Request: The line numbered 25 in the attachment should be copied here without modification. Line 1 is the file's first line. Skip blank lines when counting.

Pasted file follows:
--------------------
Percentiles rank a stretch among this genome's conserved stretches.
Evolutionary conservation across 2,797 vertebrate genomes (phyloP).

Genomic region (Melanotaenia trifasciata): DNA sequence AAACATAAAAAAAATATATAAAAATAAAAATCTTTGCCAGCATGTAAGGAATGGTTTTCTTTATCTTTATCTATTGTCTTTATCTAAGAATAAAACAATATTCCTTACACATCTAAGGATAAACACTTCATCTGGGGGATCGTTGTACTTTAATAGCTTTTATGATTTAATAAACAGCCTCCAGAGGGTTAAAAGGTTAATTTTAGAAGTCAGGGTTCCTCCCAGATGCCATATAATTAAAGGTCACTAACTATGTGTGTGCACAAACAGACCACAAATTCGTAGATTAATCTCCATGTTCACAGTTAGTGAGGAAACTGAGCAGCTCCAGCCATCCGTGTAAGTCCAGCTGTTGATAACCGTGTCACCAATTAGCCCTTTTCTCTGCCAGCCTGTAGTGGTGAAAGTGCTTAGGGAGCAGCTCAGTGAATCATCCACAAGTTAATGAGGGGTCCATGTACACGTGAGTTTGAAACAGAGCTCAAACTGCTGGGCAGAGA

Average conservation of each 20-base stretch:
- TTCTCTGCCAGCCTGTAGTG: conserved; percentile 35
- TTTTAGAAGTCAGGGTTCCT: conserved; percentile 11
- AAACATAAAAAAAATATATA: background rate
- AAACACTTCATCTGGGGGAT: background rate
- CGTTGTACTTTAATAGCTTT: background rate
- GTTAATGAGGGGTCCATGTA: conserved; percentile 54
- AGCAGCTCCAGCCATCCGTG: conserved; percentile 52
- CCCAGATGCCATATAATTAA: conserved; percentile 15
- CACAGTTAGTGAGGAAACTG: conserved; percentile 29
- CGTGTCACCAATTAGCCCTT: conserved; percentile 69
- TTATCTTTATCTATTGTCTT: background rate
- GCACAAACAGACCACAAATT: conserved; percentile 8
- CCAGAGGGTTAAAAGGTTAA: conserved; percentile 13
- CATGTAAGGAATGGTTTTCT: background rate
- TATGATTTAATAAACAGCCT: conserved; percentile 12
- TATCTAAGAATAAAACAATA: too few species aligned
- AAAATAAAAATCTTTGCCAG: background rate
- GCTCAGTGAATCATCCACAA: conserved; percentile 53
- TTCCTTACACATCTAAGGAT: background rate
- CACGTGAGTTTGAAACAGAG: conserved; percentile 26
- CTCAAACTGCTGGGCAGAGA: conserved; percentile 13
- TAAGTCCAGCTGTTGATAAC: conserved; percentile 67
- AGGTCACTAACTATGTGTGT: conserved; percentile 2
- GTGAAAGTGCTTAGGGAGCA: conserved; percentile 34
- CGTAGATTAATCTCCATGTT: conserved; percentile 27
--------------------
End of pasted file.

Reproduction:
- CTCAAACTGCTGGGCAGAGA: conserved; percentile 13